Ferry Tragedy: A Righteous and Overdue Rage Over Corruption
Image Credit: K Wells via Wikimedia Commons

Ferry Tragedy: A Righteous and Overdue Rage Over Corruption


As new revelations reveal how poor oversight by regulatory bodies contributed to the Sewol ferry disaster, the growing public outrage has prompted the Park Geun-hye administration to make drastic changes to the structure of several government bodies and the regulations guiding their activities. In addition to putting the South Korean Coast Guard on the chopping board, the government has made eliminating the “Gwan-fia” (관피아) a major policy objective in the coming months.

This new buzzword is a portmanteau of gwanryo (bureaucrat) and mafia, describing the endemic collusion between government officials and business. In particular, analysts are pointing to the alarmingly common practice of high-ranking South Korean government officials acquiring senior positions in the private sector as the epicenter of this malaise. The concern raised here is that officials responsible for public safety are neglecting their duties because of the implicit and or explicit understanding that they would be rewarded for acquiescing to private-sector demands by receiving extremely lucrative positions in the private sector that they were supposed to regulate after they retire from public service. In turn, former bureaucrats in private enterprises are well placed to apply pressure and lobby their old government office on behalf of their new patrons to further curb oversight, perpetuating the problem indefinitely.

Although a perennial problem in South Korea, the issue over the “Gwan-fia” has captured the public’s attention in the aftermath of the ferry disaster because the collusion between public officials and private enterprises has so clearly played a role in the tragedy. For instance, the Korea Shipping Association (Haewoon) was contracted by the South Korean government to ensure that ships are operating in accordance with safety regulations. However, the sinking of the ferry Sewol revealed that Haewoon had not been properly overseeing whether ships were carrying cargo within their capacity or keeping an accurate account of the number of passengers onboard, all issues that exacerbated the accident and the botched rescue effort that followed. More shockingly, there appears to have been little cross-checking by government bodies to ascertain the quality of Haewoon’s operations.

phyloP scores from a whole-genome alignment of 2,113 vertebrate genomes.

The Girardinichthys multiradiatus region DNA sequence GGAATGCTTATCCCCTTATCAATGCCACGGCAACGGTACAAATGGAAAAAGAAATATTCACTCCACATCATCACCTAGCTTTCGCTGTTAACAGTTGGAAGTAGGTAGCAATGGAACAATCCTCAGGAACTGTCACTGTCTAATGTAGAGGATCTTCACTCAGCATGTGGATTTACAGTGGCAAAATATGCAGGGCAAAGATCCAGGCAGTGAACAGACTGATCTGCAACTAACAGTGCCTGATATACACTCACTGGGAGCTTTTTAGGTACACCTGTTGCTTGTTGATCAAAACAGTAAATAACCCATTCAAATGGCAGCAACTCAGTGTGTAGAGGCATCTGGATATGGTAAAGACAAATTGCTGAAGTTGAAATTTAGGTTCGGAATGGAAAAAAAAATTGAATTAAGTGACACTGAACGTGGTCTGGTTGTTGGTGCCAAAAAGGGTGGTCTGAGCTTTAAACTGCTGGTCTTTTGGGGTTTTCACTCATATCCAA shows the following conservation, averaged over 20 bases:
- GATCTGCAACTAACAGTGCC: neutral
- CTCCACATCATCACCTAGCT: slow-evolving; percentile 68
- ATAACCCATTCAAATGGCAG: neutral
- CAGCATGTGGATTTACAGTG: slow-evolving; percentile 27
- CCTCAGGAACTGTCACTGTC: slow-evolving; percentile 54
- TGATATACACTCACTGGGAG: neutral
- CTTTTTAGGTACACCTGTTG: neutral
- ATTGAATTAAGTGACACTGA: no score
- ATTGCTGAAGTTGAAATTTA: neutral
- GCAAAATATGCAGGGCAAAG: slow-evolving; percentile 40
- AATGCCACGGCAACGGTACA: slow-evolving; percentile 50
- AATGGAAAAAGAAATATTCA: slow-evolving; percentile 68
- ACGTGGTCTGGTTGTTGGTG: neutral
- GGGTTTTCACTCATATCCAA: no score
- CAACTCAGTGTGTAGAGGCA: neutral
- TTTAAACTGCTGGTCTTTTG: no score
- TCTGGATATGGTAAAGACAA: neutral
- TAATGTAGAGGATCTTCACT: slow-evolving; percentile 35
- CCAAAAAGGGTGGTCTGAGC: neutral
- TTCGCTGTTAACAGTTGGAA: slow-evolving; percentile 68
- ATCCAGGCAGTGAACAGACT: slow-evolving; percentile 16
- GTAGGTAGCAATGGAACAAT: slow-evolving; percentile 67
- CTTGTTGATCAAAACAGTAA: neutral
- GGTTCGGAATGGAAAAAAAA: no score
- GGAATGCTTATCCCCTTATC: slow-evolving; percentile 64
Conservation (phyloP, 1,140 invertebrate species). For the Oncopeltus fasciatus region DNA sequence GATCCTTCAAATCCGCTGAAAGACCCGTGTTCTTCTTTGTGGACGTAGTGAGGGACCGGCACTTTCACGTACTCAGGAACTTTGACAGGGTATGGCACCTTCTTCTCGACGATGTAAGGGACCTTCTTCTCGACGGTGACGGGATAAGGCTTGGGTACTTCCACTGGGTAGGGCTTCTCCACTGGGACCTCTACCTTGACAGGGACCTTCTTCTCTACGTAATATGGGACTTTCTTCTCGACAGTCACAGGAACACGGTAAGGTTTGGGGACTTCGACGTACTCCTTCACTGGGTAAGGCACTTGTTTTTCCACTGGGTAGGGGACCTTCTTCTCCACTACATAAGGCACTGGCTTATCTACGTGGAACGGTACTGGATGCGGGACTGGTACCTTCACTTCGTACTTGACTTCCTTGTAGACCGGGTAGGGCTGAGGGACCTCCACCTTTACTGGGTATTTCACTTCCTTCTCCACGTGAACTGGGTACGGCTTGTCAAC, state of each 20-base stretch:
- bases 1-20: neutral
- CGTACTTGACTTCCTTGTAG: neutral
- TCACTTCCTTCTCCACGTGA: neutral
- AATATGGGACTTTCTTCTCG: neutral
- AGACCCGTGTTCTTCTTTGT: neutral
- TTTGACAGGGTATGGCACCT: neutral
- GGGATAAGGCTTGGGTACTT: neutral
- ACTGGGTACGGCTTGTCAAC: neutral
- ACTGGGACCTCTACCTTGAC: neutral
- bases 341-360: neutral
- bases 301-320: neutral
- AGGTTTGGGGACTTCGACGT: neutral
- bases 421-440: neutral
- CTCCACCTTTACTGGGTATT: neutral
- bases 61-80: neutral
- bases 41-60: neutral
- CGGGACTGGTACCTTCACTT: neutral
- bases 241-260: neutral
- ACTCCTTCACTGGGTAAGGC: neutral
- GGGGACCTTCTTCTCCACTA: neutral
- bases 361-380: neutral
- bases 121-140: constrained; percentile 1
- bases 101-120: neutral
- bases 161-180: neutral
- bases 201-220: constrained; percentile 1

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While this might appear at first to be a simple case of fatal incompetence, a closer look reveals that there appears to have been serious collusion between government officials and Haewoon. According to an investigative report by the Korea Broadcasting Service (KBS) on May 23, of the twelve individuals who have served as the chairman of the board of directors at Haewoon, ten had previously held senior positions in major government bodies, including the Ministry of Oceans and Fisheries. A similar case can also be found in the Korea Register of Shipping, the body that approved the refitting of the Sewol with more cabin space, which ultimately made the ship more prone to tipping over.

Investigation into this phenomenon of cyclical corruption is long overdue in South Korea. While previous administrations were able to pass the buck on this issue, public ire over the neglect of public safety has made it a problem the current government cannot ignore.

Given the mood of the country, the National Assembly has already begun drafting new legislation that would impose severe punishments on former government officials engaged in lobbying or other similar activities that take advantage of their network in the public sector for private gain. However, bickering over the details of the legislation has already begun, and the debate is expected to be protracted.

At the same time, as commentators on Joongang Tongyang Broadcasting Company (JTBC) have rightly noted, the newly proposed legislation says nothing about how the government will ensure that the officials overseeing transparency in the public sector will themselves remain free from collusion with the private sector.

The problem is clearly deeply ingrained in the political culture of South Korea – a sign that the county is still experiencing growing pains from its spectacular economic transformation over the past six decades.

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